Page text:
Now is the time for all good men and women to come to the aid of their country. This is not a class. This is not an exercise. This is life, the real deal. Will we stand-up and take back our country from the crooks, cronies and cabals? We do not need violence, do not need partisanship, secular or religious. Simply, our Founding Fathers’ life, liberty and the pursuit of happiness.

Time will tell…

Onward to the Utmost of Futures!

Kris Millegan
January 20, 2011

Text 17 Aug 1 note Prosecution for Treason - Publisher’s Foreword


The conscious and intelligent manipulation of the organized habitsand opinions of the masses is an important element in democratic society. Those who manipulate this unseen mechanism of society constitutean invisible government which is the true ruling power of our country.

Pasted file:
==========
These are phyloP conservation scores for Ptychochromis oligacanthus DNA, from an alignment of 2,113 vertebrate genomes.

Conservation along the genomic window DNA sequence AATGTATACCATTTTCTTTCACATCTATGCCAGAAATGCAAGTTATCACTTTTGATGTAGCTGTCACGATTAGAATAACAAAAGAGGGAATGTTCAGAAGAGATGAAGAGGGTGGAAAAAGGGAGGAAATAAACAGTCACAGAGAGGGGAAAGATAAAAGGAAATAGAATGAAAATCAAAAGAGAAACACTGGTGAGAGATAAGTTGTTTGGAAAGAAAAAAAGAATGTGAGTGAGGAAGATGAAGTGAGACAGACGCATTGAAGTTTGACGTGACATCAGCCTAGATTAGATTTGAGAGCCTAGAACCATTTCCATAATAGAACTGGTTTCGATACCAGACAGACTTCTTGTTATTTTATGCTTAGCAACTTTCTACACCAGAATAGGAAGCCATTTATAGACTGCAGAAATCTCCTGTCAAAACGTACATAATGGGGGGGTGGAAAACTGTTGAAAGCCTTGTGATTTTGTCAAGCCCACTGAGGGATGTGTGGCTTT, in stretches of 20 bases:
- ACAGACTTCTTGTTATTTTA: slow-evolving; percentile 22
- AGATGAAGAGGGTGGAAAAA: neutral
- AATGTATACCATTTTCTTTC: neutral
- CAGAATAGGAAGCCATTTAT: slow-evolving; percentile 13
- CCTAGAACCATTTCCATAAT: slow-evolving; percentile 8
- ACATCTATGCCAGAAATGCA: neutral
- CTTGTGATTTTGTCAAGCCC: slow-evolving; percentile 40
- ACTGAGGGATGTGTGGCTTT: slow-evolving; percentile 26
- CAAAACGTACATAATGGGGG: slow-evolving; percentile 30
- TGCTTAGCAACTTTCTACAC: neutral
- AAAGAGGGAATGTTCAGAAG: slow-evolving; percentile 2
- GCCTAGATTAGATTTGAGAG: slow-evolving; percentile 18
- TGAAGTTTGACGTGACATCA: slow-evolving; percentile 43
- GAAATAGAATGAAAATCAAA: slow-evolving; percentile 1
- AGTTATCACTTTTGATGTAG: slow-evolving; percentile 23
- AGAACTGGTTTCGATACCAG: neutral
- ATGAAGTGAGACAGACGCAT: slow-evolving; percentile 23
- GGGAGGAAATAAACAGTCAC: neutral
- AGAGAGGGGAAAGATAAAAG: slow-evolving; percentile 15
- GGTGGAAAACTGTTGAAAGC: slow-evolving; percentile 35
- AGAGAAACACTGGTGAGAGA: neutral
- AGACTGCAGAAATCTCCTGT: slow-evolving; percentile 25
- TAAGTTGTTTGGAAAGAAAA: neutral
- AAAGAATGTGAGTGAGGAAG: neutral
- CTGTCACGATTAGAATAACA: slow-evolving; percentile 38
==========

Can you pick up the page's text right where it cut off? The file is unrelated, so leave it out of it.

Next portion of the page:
— Edward Bernays, Propaganda, 1928

Credibility is a condition of persuasion. Before you can make a man do what you say, you must make him believe what you say. A necessary condition for gaining his credence is that you do not permit him to catch you in lies.

— Daniel Lerner, Sykewar, 1949

Without a doubt, psychological warfare has proven its right to a place of dignity in our military arsenal.

— Dwight Eisenhower, 1951

We need a program of psycho-surgery and political control of our society. The purpose is physical control of the mind. Everyone who deviatesfrom the given norm can be surgically mutilated. The individual maythink that the most important reality is his own existence, but this isonly his personal point of view. This lacks historical perspective. Mandoes not have the right to develop his own mind. This kind of liberalorientation has great appeal. We must electrically control the brain.Some day armies and generals will be controlled by electrical stimulation of the brain.